After lunch on the third day, they dropped us off at the hotel around six in the afternoon with the possibility of them coming around later to take us out to a club. Mark and I got pretty wasted that afternoon on baijiu, China’s version of moonshine — a clear, white, potent alcohol. It’s purported to have been distilled in China for 5,000 years.

After the drinking session, we took a much-needed nap at the hotel.

A few hours later, I woke up groggily to Mark exclaiming, “Oh, shit! We’ve got to get out of this hotel!”

He was looking at his phone with alarm.

“What’s up,” I asked?

“The Chinese are very serious about revenge,” he said.

“Revenge? What the hell are you talking about?”

“We got to get out of here,” Mark repeated. “Once a man in this culture decides to get revenge, they never forget it. Even if it takes years.”

He handed me his phone. There was a text message from Kushi.


“What the hell did you do?” I asked.

“I sent her a text message telling her I wanted to have sex with her again.”

“YOU DIDN’T!” I exclaimed. “What were you thinking?”

“I was drunk . . . and we’d been making eyes at each other for three days!” he exclaimed defensively.

I stared at him in disbelief.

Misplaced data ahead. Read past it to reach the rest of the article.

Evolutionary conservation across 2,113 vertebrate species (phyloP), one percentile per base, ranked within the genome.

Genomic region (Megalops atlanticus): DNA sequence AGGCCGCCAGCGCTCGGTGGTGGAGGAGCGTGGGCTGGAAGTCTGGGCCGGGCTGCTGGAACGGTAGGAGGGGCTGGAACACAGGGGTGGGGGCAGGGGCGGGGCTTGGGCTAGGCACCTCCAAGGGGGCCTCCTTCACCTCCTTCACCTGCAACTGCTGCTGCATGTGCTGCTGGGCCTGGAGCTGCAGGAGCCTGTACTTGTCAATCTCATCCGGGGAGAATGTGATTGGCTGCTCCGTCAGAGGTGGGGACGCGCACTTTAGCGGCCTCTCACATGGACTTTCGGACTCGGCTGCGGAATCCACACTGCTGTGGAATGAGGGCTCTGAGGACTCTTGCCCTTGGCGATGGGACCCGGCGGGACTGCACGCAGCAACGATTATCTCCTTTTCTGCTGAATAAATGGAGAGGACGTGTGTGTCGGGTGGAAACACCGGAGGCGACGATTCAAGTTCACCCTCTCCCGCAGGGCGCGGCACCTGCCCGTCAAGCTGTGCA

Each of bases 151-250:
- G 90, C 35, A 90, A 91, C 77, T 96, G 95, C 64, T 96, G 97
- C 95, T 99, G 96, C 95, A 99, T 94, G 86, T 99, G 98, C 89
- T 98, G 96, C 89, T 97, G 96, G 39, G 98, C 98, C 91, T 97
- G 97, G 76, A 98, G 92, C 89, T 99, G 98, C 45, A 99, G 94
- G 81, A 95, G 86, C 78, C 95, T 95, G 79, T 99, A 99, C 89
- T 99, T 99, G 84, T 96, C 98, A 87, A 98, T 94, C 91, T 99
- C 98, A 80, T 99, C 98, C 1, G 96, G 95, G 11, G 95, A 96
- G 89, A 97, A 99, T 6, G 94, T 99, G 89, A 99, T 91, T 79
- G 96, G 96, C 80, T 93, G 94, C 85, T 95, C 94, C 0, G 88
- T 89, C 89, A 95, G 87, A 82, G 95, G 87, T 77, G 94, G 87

“Look, it’s done,” he said with finality. “But we’ve got to get out of here. He could be on his way right now. Or be sending some friends to do the deed.”

“Well, we can hardly pack our bags and change hotels at this short notice,” I replied.

“Okay, you’re probably right about that. Let’s get out of here right now, though. We’ll go buy some tickets for an early morning train to Guizhou Province, then we’ll stay out of the room until well after midnight!”

And that’s how it went, having learned another lesson about China. We stayed out bar-hopping until two in the morning. Mark was nervous the whole time, and not at all enjoying himself. We checked-out the next morning by seven.

Our train was leaving in the early afternoon, so just past midday we found ourselves sitting in the train station nursing our significant hangovers with a couple liters of beer. We were quiet.

I broke the silence, feeling kind of lighthearted, “Well, you sure have to give Kushi credit,” I said.

“What are you talking about?” scowled Mark.

“She sure knows how to convey a direct message!”

And then I laughed.

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About the Author

Bill McGowan is a freelance writer who spends most of the year living in Antigua, Guatemala, where he manages an eclectic bookstore, Dyslexia Libros, owned by an equally eclectic dive bar, Café No Sé. As such, part of his pay is in drinks. Bill was born in 1947 in Pittsburgh, Pennsylvania and spent much of his life in Chicago. In recent decades, Bill was based in Knoxville, Tennessee, but after retiring in 2007 from a career in government he began traveling. Those knockabouts eventually landed him in Antigua, Guatemala, where he began writing stories for La Cuadra. A collection of those about his friend Ali Akbar were recently published and are available at